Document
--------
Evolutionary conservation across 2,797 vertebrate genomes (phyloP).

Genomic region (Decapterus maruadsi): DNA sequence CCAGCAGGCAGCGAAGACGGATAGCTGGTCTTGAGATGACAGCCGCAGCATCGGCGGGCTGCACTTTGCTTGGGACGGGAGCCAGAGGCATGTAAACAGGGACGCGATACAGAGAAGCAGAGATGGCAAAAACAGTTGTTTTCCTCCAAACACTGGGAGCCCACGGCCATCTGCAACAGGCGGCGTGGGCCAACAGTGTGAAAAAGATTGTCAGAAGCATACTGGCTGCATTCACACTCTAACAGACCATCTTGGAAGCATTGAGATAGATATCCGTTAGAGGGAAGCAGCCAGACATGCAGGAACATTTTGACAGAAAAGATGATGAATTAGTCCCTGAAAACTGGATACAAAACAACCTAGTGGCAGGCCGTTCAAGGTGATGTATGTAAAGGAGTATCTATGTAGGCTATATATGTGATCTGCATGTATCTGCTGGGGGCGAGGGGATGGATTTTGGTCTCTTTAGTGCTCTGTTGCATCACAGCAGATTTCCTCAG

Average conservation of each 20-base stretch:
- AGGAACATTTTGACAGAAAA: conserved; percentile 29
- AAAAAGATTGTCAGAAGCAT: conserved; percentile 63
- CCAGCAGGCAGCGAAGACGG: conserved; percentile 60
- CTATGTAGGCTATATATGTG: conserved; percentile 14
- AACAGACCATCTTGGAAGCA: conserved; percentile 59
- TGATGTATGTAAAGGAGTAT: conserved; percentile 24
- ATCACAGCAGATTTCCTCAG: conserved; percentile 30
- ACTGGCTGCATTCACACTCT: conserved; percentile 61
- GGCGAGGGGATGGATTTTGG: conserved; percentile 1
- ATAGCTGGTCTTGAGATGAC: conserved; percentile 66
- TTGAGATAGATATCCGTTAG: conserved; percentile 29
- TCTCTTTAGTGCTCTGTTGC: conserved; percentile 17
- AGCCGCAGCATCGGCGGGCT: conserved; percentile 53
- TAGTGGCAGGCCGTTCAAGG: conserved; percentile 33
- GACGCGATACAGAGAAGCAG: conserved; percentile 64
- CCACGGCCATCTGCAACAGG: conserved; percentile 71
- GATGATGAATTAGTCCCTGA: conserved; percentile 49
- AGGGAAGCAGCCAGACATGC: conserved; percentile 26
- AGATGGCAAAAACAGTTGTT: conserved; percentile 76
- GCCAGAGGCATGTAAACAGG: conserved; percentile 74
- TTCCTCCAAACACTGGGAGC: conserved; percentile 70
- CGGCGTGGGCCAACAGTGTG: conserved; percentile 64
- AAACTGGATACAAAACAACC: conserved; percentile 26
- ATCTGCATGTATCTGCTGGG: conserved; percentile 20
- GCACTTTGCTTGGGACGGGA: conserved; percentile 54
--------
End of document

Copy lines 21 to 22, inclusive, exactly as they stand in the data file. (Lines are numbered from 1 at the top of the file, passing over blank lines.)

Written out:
- AGGGAAGCAGCCAGACATGC: conserved; percentile 26
- AGATGGCAAAAACAGTTGTT: conserved; percentile 76